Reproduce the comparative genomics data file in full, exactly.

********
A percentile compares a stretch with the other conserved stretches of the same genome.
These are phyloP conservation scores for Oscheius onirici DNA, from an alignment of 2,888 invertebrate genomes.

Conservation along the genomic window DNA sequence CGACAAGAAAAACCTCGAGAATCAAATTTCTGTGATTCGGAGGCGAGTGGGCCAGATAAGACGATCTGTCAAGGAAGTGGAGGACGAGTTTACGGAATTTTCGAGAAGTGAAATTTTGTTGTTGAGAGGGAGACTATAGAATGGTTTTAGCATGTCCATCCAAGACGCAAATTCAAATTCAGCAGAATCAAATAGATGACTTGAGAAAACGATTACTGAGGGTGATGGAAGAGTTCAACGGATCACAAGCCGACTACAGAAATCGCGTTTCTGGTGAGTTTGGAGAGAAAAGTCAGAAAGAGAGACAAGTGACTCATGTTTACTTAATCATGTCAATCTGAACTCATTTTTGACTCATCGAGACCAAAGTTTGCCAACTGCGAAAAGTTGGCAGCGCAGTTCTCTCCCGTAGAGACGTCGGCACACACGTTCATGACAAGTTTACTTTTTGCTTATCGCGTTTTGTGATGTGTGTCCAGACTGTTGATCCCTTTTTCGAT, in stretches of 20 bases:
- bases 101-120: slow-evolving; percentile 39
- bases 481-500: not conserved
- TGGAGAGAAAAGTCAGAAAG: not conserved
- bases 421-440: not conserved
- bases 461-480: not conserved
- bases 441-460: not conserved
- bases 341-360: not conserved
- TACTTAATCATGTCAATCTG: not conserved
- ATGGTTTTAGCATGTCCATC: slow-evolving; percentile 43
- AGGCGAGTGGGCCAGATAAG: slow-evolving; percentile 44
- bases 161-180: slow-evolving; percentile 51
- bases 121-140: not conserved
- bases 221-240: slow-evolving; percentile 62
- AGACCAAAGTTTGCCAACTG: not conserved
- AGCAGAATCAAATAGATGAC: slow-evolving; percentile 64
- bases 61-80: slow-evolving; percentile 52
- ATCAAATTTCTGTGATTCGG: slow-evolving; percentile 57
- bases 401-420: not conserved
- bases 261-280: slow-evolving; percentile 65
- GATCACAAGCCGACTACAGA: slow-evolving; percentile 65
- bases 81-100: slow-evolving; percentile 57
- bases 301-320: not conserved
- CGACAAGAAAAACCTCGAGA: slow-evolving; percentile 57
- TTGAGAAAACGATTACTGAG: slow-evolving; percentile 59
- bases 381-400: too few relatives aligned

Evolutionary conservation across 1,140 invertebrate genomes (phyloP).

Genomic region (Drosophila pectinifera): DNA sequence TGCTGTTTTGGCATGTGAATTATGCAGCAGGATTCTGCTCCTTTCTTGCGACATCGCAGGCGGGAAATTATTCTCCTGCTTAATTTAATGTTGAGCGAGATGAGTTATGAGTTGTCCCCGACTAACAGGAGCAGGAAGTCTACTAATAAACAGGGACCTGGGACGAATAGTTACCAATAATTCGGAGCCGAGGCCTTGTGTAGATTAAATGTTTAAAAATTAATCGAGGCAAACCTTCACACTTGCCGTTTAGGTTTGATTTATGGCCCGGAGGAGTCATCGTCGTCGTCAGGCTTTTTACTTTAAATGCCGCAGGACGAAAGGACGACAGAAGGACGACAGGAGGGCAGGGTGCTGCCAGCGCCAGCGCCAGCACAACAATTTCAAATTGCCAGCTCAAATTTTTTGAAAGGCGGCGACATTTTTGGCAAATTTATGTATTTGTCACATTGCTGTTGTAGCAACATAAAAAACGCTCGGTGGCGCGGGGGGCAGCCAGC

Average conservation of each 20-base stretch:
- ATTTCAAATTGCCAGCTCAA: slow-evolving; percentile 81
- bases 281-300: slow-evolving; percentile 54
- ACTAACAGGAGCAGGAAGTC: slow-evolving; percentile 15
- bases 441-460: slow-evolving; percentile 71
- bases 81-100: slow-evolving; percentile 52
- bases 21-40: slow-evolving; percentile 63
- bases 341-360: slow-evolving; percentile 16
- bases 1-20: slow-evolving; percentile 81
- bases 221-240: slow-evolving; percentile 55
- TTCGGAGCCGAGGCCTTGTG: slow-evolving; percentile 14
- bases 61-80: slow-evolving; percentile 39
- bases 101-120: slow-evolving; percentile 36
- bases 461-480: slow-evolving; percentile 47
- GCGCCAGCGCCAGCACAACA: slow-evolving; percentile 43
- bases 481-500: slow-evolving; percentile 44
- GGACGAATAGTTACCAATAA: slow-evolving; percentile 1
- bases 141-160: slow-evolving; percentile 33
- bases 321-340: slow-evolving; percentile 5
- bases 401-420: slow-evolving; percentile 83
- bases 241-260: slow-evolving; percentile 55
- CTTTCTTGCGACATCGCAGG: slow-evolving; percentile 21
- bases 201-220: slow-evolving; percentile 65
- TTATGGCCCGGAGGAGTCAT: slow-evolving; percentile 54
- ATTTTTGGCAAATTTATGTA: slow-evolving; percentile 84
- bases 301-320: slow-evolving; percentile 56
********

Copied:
A percentile compares a stretch with the other conserved stretches of the same genome.
These are phyloP conservation scores for Oscheius onirici DNA, from an alignment of 2,888 invertebrate genomes.

Conservation along the genomic window DNA sequence CGACAAGAAAAACCTCGAGAATCAAATTTCTGTGATTCGGAGGCGAGTGGGCCAGATAAGACGATCTGTCAAGGAAGTGGAGGACGAGTTTACGGAATTTTCGAGAAGTGAAATTTTGTTGTTGAGAGGGAGACTATAGAATGGTTTTAGCATGTCCATCCAAGACGCAAATTCAAATTCAGCAGAATCAAATAGATGACTTGAGAAAACGATTACTGAGGGTGATGGAAGAGTTCAACGGATCACAAGCCGACTACAGAAATCGCGTTTCTGGTGAGTTTGGAGAGAAAAGTCAGAAAGAGAGACAAGTGACTCATGTTTACTTAATCATGTCAATCTGAACTCATTTTTGACTCATCGAGACCAAAGTTTGCCAACTGCGAAAAGTTGGCAGCGCAGTTCTCTCCCGTAGAGACGTCGGCACACACGTTCATGACAAGTTTACTTTTTGCTTATCGCGTTTTGTGATGTGTGTCCAGACTGTTGATCCCTTTTTCGAT, in stretches of 20 bases:
- bases 101-120: slow-evolving; percentile 39
- bases 481-500: not conserved
- TGGAGAGAAAAGTCAGAAAG: not conserved
- bases 421-440: not conserved
- bases 461-480: not conserved
- bases 441-460: not conserved
- bases 341-360: not conserved
- TACTTAATCATGTCAATCTG: not conserved
- ATGGTTTTAGCATGTCCATC: slow-evolving; percentile 43
- AGGCGAGTGGGCCAGATAAG: slow-evolving; percentile 44
- bases 161-180: slow-evolving; percentile 51
- bases 121-140: not conserved
- bases 221-240: slow-evolving; percentile 62
- AGACCAAAGTTTGCCAACTG: not conserved
- AGCAGAATCAAATAGATGAC: slow-evolving; percentile 64
- bases 61-80: slow-evolving; percentile 52
- ATCAAATTTCTGTGATTCGG: slow-evolving; percentile 57
- bases 401-420: not conserved
- bases 261-280: slow-evolving; percentile 65
- GATCACAAGCCGACTACAGA: slow-evolving; percentile 65
- bases 81-100: slow-evolving; percentile 57
- bases 301-320: not conserved
- CGACAAGAAAAACCTCGAGA: slow-evolving; percentile 57
- TTGAGAAAACGATTACTGAG: slow-evolving; percentile 59
- bases 381-400: too few relatives aligned

Evolutionary conservation across 1,140 invertebrate genomes (phyloP).

Genomic region (Drosophila pectinifera): DNA sequence TGCTGTTTTGGCATGTGAATTATGCAGCAGGATTCTGCTCCTTTCTTGCGACATCGCAGGCGGGAAATTATTCTCCTGCTTAATTTAATGTTGAGCGAGATGAGTTATGAGTTGTCCCCGACTAACAGGAGCAGGAAGTCTACTAATAAACAGGGACCTGGGACGAATAGTTACCAATAATTCGGAGCCGAGGCCTTGTGTAGATTAAATGTTTAAAAATTAATCGAGGCAAACCTTCACACTTGCCGTTTAGGTTTGATTTATGGCCCGGAGGAGTCATCGTCGTCGTCAGGCTTTTTACTTTAAATGCCGCAGGACGAAAGGACGACAGAAGGACGACAGGAGGGCAGGGTGCTGCCAGCGCCAGCGCCAGCACAACAATTTCAAATTGCCAGCTCAAATTTTTTGAAAGGCGGCGACATTTTTGGCAAATTTATGTATTTGTCACATTGCTGTTGTAGCAACATAAAAAACGCTCGGTGGCGCGGGGGGCAGCCAGC

Average conservation of each 20-base stretch:
- ATTTCAAATTGCCAGCTCAA: slow-evolving; percentile 81
- bases 281-300: slow-evolving; percentile 54
- ACTAACAGGAGCAGGAAGTC: slow-evolving; percentile 15
- bases 441-460: slow-evolving; percentile 71
- bases 81-100: slow-evolving; percentile 52
- bases 21-40: slow-evolving; percentile 63
- bases 341-360: slow-evolving; percentile 16
- bases 1-20: slow-evolving; percentile 81
- bases 221-240: slow-evolving; percentile 55
- TTCGGAGCCGAGGCCTTGTG: slow-evolving; percentile 14
- bases 61-80: slow-evolving; percentile 39
- bases 101-120: slow-evolving; percentile 36
- bases 461-480: slow-evolving; percentile 47
- GCGCCAGCGCCAGCACAACA: slow-evolving; percentile 43
- bases 481-500: slow-evolving; percentile 44
- GGACGAATAGTTACCAATAA: slow-evolving; percentile 1
- bases 141-160: slow-evolving; percentile 33
- bases 321-340: slow-evolving; percentile 5
- bases 401-420: slow-evolving; percentile 83
- bases 241-260: slow-evolving; percentile 55
- CTTTCTTGCGACATCGCAGG: slow-evolving; percentile 21
- bases 201-220: slow-evolving; percentile 65
- TTATGGCCCGGAGGAGTCAT: slow-evolving; percentile 54
- ATTTTTGGCAAATTTATGTA: slow-evolving; percentile 84
- bases 301-320: slow-evolving; percentile 56